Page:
Visiting Kuala Lumpur (KL) was an afterthought on a journey through Asia. We visited the city on a 48 hour lay-over in KL. What we discovered was this capital city is a traveler’s dream. It’s affordable, the food is fantastic, and there’s plenty of eye-popping sightseeing.
Getting there: Take a taxi! Kuala Lumpur Butterfly Park is situated within the Lake Gardens area and its main entrance is along Jalan Cenderasari.
Perhaps our biggest surprise on our visit to KL was how much we enjoyed the butterfly exhibit. As mentioned above, it’s a little difficult to find so definitely take a taxi. Taxi options are very affordable in Malaysia. The butterfly garden claims to the largest butterfly collection in the world. That is a pretty bold claim, but it is definitely the largest we have ever seen! Upon entering you walk into a humidified Garden of Eden! The place is massive! It covers over 80,000 square feet. There are ponds, rivers, caves, and secluded walking paths throughout the plantation.
Butterflies! As you would expect there are literally hundreds of thousands of butterflies all around you. Every shape, color, and kind are floating on the gentle breeze. It is a photographer’s wonderland. Our only challenge was that our camera kept fogging up due to the humidity inside the gardens. Take a lens cloth in with you. Butterflies aren’t the only thing that you’re going to see. Each of the little rivers are stocked with Koi fish, turtles, and other aquatic life. They’re even beautiful waterfalls that make forget that you’re in a controlled environment. The natural flowers also make for lovely pictures.
Petronas Twin Towers
Getting there: Cant miss them!
One of the icons of Kuala Lumpur is, of course, the Petronas Twin Towers. You must take your traditional photo in front of the towers. We strongly recommend taking them at night when it is completely lit up in white light. There is a park a few blocks away from the Towers that is perfect for taking your Christmas card shot. The view from the top of the Towers is not to be missed on a clear day. You will need to shell out a few dollars get to the top.
- Both buildings are 88 stories tall. A fortuitous number in Malay culture.
- The Petronas Towers were the tallest buildings in the world for six years, until Taipei 101 was completed in 2004.
- The two towers were built on a former horse-racing track.
- Contractors built Tower Two straight. However, Tower One was leaning 2.54 cm off vertical. So, to correct the problem, the next 16 floors were slanted back 0.2 cm.
- Scenes from the movie “Entrapment” with Sean Connery and Catherine Zeta-Jones were filmed here in 1999. Do you remember that suit she wore? Wow!
Getting there: Jojoba Spa, 15th floor, East Wing Tower, No.1 Jalan Imbi, 55100, Kuala Lumpur
If you follow the Fighting Couple, you know we never travel without hitting the spa. Our Kuala Lumpur visit was no different. By far our favorite was the JoJoba Spa. Yes, it is really that good. It is located in an upscale hole right in the center of the city. You must block out a couple of hours for your visit.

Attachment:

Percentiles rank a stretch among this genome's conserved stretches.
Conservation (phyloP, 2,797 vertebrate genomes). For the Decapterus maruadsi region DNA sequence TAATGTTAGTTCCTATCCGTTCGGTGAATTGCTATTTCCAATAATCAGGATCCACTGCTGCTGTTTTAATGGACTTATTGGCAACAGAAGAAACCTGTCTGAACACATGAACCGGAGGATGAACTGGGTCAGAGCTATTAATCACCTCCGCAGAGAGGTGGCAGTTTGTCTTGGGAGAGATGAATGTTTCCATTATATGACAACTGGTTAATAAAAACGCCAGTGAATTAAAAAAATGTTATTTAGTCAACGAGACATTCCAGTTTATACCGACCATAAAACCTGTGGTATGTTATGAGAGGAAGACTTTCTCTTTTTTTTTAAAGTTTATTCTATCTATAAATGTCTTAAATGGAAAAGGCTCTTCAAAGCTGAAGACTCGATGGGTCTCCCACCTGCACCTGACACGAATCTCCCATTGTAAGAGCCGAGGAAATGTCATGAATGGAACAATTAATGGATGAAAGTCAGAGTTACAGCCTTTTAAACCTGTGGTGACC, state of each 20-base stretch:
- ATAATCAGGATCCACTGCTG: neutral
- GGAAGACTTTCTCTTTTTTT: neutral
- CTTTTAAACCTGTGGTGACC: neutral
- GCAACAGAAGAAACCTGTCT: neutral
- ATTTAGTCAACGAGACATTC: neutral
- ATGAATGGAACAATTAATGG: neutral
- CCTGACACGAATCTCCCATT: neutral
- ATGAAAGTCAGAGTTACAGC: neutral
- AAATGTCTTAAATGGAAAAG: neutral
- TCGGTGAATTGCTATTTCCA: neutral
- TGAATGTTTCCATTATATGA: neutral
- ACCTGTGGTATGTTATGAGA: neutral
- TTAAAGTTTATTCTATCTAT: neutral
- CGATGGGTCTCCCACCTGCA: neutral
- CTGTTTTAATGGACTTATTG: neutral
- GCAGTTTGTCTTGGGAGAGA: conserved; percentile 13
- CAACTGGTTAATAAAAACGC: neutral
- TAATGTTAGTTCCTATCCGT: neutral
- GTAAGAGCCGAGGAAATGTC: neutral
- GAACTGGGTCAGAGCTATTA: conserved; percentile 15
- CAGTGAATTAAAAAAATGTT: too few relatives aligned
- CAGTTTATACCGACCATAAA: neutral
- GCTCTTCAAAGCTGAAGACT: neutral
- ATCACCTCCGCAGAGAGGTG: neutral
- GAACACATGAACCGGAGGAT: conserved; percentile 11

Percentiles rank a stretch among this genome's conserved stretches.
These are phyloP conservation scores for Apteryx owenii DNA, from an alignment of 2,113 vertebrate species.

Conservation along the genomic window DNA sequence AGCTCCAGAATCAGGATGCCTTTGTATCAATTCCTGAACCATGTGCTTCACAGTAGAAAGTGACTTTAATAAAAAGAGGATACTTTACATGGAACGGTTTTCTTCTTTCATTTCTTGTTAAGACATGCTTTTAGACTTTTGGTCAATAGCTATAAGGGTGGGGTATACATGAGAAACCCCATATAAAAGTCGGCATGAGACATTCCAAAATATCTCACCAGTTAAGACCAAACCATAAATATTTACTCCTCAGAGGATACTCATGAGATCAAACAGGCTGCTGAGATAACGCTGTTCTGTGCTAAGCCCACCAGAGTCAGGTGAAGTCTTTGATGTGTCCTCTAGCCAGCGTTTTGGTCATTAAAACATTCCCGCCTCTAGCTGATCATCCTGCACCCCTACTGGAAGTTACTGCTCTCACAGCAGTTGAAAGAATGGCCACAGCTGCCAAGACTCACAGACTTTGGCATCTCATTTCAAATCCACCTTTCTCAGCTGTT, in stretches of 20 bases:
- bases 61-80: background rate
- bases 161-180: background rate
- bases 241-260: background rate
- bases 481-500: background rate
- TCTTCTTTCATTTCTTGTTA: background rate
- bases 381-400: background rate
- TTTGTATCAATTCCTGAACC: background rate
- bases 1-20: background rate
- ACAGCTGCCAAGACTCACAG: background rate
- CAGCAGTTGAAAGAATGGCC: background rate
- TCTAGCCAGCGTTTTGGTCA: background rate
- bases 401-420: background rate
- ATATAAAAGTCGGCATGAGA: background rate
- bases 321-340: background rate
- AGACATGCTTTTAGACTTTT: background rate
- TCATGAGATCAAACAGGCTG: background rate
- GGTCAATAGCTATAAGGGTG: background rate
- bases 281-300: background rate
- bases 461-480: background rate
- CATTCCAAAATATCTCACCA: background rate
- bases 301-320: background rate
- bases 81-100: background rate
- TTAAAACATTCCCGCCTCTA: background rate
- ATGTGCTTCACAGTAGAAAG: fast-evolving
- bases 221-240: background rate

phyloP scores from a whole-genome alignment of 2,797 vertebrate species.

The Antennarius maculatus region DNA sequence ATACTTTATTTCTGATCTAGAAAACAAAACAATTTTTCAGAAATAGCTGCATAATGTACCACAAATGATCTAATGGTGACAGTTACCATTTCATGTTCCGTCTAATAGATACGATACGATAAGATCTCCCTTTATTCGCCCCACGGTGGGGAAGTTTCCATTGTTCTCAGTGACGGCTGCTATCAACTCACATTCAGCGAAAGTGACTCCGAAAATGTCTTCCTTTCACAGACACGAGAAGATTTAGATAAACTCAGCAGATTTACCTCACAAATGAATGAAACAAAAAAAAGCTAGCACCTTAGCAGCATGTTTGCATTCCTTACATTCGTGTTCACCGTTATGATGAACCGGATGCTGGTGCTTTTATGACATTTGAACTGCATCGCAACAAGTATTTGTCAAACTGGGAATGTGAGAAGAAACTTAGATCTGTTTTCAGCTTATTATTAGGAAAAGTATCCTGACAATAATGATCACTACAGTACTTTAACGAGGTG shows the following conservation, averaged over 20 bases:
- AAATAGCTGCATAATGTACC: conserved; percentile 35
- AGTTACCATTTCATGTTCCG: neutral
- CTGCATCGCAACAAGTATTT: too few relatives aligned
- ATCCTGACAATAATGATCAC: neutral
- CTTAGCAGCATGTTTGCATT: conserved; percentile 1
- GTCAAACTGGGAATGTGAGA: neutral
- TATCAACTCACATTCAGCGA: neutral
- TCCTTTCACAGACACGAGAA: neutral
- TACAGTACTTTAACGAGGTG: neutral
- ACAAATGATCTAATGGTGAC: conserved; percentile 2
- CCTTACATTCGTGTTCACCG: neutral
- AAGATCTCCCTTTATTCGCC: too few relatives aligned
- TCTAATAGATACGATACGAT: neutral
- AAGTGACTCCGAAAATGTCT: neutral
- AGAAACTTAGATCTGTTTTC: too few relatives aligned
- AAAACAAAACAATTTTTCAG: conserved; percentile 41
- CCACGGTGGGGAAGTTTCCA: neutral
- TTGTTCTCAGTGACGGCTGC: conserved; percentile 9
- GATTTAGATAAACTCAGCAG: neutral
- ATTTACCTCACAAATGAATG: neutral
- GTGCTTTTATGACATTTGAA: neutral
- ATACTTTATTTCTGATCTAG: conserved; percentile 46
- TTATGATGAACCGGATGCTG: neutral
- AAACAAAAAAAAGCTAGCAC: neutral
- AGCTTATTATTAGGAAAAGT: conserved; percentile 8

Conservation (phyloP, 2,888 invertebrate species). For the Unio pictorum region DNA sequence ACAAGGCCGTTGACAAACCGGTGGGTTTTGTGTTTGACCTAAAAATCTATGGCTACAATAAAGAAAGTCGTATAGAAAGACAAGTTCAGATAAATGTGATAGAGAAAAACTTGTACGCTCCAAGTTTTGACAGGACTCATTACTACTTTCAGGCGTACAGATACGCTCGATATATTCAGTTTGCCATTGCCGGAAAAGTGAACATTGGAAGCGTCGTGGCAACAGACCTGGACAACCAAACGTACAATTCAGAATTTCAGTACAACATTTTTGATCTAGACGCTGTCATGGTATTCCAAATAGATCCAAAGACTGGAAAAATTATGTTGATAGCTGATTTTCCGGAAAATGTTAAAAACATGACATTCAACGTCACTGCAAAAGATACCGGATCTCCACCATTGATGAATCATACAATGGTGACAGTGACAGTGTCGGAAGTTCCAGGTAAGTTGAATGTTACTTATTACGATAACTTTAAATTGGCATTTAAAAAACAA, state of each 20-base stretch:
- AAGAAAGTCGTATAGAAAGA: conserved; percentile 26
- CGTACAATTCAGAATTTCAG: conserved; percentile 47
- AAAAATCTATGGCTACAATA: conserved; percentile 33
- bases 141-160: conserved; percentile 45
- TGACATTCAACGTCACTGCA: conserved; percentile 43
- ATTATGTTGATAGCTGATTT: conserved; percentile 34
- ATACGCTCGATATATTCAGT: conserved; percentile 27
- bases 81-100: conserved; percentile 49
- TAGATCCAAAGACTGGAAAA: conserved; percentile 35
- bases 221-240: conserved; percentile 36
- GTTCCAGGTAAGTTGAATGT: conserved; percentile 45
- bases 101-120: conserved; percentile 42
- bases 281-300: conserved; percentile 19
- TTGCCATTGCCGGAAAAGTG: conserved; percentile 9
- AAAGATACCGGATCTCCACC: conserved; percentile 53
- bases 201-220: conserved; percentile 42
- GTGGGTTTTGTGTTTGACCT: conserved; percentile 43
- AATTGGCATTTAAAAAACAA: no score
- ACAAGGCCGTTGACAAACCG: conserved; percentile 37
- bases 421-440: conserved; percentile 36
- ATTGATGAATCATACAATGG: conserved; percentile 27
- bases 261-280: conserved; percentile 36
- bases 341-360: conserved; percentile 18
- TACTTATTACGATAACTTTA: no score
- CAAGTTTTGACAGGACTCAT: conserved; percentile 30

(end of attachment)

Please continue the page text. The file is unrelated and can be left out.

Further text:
The spa menu reads like a food menu with names like “Lovely Chocolate, Jojoba Red Wine Special, and a Dragon Fruit paradise.” Are you hungry yet? We elected for the “Royal” couples massage. Which we highly recommend for every Fighting Couple!
A highlight of visiting Malaysia is of course the food. Malay cuisine is a fusion of Chinese, Vietnamese and Indian. Needless to say, in a city the size of KL, you are bound to find the perfect meal for any taste. The first place to start your foodie quest is along the famous Bintang Street.
During our recent visit, we met up with our friend Danny Chen with http://www.eatsingtravel.net/. He literally wrote the book on eating Malay. His guide entitled: Train2Eat, highlights eateries that are near metro and train stations around the city.
Getting there: Masjid Jamek (Muslim): Nearby is the Masjid Jamek LRT station that is served by the Kelana Jaya Line, Sri Petaling Line, and Ampang Line. Taxi is recommended.
The Masjid Jamek mosque is the oldest Muslim temple in Kuala Lumpur. Built in 1907 and dedicated by the Sultan of Selangor in 1909, it was the official national mosque until the 1960s. The structure was designed by Arthur Benison Hubbock, a British architect employed by the city government.
This mosque is a good place to get a primer on the Islamic faith. In order to visit the mosque, you need to be dressed appropriately. There are long robes that you can borrow if needed. We took a short tour of the property. Candidly, there is not much to see on the inside, but it is interesting to learn about the history of the faith in Malaysia.
Getting there: Sri Maha Mariamman Temple (Hindu), The temple is located within Chinatown, near Petaling Street. If you are coming by metro, just exit at the Pasar Seni LRT station.
What the Muslim temple lacks in pizzaz, the Sri Mahamariamman temple more than makes up for it. Located in the Chinatown area, this Hindu temple is loaded with color, activity and art. The temple was constructed in 1873 by K. Thamboosamy Pillai. It is the oldest hindu temple in Malaysia, although it went through a near complete renovation in the late 1960s. The vibrant and active temple is filled with intricate detailed sculptures depicting historical and spiritual scenes.
Kuala Lumpur has earned a place in our hearts. We found the vibrant city inviting, easy to navigate, and extremely friendly. Have you been? If so what are your fave activities?